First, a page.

How about the difference between players who have a lot of giveaways to those with a lot of takeaways. Riley Nash might have been the safest player with the puck all season, with nearly four times as many takeaways as giveaways. One would expect players who have the puck a lot (hello Bergeron, Pastrnak, Marchand) to have high numbers in giveaways and takeaways, and offensively dynamic players such as Pastrnak and Marchand will often have more giveaways than takeaways due to how insanely risky their offensive abilities are. This is also why they are so dynamic and dangerous, so that is a necessary risk in order to be successful. I’m unsurprised by Torey Krug’s differential here — he falls into a similar category as Marchand and Pastrnak. Zdeno Chara’s differential is relatively concerning, especially given that he played the majority of the season stapled to Charlie McAvoy, who was far less turnover-prone. Danton Heinen appears to be a defensive stalwart, and Krejci is not inherently risky with the puck.
When adjusting for how much time on the ice each player spent, you can gain a better understanding of how effective they are in the time they are given. As you can see, Krejci actually was the second-most dangerous offensive player on the team behind Marchand, generating more than 3.5 goals-for per hour of even-strength ice time. He also had a differential between goals for and against comparable to that of David Pastrnak.
So, now that we have thoroughly proven that David Krejci was an excellent player this past year, how about we look at his entire career in Boston? The next three graphs were developed using Corsica.hockey’s linemates tool. Each pairing are players that played at least 100 minutes as David Krejci’s linemates in his career. There are some consistent names, ones you would expect. Milan Lucic and Nathan Horton played by far the most with Krejci in his career — that line was dominant in the 2011 Stanley Cup run. If it felt as if Milan Lucic was stapled to Krejci for a while, he was. Around half of the lines Krejci has spent at least 100 minutes with, Lucic has been a part of it. David Pastrnak has also been a frequent linemate of Krejci, with the two crossing paths at the end of Lucic’s Boston tenure.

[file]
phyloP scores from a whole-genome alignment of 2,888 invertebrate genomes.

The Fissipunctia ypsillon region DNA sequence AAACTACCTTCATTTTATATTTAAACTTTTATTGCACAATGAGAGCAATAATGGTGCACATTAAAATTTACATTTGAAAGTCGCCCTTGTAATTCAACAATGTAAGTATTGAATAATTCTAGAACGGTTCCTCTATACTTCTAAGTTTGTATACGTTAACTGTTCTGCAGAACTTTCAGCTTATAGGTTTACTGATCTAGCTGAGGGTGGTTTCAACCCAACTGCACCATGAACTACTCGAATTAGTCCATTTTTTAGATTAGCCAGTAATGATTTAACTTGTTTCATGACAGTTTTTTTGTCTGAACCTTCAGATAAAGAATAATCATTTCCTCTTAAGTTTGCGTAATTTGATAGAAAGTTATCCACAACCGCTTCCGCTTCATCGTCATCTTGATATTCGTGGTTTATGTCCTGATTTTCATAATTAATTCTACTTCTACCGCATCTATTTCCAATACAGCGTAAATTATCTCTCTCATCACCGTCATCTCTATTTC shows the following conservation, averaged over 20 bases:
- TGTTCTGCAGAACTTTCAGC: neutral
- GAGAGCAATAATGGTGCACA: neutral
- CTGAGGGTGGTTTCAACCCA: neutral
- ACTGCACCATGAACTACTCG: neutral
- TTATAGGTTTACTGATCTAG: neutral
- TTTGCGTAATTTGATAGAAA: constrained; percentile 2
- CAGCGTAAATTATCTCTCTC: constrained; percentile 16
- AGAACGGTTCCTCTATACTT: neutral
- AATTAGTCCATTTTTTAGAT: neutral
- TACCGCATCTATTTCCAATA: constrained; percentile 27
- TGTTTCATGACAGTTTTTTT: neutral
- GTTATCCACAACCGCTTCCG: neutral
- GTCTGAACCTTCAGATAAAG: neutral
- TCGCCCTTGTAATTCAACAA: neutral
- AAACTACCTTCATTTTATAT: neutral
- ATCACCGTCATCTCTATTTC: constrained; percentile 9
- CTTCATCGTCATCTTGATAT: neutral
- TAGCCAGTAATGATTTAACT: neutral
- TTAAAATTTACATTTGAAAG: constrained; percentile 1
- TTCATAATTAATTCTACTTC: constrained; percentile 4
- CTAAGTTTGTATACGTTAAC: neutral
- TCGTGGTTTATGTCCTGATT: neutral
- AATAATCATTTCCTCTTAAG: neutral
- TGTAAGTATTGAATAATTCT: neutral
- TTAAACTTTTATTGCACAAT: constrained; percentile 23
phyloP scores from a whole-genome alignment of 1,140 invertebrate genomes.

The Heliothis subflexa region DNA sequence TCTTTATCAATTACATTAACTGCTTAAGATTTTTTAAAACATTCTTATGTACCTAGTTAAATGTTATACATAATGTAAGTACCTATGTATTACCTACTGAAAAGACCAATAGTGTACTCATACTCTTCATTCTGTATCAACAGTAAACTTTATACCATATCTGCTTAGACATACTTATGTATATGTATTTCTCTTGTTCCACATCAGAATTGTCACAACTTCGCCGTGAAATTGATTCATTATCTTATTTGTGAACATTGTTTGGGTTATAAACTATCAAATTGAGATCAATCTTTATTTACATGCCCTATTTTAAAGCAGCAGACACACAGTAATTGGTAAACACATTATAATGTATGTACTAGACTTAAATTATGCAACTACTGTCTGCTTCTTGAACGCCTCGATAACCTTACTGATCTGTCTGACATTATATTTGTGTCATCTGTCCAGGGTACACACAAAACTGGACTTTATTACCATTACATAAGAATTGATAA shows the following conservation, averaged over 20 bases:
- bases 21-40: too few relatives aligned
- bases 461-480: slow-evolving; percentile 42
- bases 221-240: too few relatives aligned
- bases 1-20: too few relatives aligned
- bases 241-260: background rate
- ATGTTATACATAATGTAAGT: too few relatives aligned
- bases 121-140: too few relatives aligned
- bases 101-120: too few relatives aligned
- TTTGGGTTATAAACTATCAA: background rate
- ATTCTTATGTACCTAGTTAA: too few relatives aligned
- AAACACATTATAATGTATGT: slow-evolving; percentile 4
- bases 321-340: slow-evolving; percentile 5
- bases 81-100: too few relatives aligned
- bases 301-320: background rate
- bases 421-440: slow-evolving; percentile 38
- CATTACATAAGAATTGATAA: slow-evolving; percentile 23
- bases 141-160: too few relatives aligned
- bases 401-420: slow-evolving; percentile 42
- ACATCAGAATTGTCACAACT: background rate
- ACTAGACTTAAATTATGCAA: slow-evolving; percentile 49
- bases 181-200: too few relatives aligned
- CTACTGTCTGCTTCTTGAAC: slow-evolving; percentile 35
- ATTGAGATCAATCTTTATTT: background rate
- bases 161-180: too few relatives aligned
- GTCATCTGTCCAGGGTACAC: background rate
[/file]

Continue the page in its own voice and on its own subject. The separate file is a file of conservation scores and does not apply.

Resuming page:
I compared the percentage of expected goals for each line in the sample to the percentage of goals for they actually produced while a line. The size of each bubble corresponds to the length of time they were a line. The Krejci/Lucic/Horton line was quite good in a large sample size – not unexpected. Jarome Iginla seems to have been a better fit in that spot instead of Horton. Slightly painfully for Bruins fans is the success of the Blake Wheeler/Michael Ryder combo on Krejci’s wings — they spent the third-longest time with Krejci as a line and were arguably one of the most successful groups he has seen in his career. This past year, although there seemed to always be a rotating cast of wingers to go with Krejci and DeBrusk, the most frequent of them (prior to being traded) was Ryan Spooner. While they weren’t as prolific as many of the other lines Krejci has been a part of, they still produced at a relatively good rate. I also highlighted easily the worst line he has ever been a part of — centering Lucic and Seth Griffith. It will become quite clear just how bad this line was.